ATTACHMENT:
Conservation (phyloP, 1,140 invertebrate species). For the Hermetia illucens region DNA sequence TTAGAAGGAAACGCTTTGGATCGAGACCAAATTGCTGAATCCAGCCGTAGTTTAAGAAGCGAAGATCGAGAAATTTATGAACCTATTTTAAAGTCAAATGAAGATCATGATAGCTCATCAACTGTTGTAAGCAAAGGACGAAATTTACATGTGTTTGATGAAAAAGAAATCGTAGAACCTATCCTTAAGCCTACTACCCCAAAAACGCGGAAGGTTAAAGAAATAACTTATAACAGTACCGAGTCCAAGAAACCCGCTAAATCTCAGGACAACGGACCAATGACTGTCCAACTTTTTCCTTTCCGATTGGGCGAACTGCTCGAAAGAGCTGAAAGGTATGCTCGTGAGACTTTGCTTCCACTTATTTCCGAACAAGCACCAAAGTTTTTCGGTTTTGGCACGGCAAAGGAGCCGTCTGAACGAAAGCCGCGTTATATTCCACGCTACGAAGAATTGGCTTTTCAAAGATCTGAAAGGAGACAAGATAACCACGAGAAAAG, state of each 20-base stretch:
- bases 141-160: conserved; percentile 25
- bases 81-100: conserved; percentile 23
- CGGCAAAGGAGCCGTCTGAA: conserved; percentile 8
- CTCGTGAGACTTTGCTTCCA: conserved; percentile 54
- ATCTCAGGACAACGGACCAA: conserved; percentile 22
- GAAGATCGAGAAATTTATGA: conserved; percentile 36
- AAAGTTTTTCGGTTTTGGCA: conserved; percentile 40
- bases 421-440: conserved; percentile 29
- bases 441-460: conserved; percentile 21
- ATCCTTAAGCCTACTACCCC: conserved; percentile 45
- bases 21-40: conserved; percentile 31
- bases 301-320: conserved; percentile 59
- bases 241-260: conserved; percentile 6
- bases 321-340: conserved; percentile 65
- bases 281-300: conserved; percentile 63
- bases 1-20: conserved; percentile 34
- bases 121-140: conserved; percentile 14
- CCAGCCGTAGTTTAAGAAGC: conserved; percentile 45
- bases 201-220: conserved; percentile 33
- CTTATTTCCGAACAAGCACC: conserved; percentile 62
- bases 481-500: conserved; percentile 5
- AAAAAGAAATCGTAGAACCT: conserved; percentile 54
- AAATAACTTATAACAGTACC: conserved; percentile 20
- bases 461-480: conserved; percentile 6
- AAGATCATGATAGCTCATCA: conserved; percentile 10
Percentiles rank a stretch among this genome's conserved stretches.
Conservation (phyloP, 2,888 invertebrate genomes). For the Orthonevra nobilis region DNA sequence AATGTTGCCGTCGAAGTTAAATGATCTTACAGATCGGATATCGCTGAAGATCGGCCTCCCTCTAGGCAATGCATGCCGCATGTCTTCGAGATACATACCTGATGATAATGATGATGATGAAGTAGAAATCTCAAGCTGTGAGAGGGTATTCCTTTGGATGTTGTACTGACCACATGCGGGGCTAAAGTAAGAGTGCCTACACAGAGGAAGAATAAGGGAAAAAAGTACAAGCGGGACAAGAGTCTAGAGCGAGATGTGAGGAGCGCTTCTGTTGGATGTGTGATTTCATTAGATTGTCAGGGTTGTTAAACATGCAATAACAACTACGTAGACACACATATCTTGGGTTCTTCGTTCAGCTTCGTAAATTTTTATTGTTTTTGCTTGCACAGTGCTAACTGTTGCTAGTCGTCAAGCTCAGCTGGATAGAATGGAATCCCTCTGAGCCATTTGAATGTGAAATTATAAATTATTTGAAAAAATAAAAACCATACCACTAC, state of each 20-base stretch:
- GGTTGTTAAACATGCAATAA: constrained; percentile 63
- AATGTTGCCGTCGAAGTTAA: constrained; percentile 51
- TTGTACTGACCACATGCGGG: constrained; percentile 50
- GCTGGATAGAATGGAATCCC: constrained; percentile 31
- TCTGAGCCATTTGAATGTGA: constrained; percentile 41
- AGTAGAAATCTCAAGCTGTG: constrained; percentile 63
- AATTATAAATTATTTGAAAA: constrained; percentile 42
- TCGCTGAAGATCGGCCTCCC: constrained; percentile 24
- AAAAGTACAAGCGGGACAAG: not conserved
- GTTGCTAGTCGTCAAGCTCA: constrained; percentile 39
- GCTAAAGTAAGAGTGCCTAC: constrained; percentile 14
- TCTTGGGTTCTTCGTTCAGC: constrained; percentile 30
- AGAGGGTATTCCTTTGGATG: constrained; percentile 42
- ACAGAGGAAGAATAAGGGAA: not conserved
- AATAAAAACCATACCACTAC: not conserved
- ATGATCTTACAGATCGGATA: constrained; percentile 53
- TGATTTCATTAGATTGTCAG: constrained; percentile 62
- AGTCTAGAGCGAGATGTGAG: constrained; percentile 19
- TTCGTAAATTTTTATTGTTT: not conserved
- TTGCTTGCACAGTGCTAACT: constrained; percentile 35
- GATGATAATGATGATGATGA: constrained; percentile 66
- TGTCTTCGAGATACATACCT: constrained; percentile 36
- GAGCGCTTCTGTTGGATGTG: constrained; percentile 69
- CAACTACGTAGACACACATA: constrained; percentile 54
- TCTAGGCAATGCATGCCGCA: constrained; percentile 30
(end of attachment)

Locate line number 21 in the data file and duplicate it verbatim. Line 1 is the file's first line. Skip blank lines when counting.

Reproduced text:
- CTTATTTCCGAACAAGCACC: conserved; percentile 62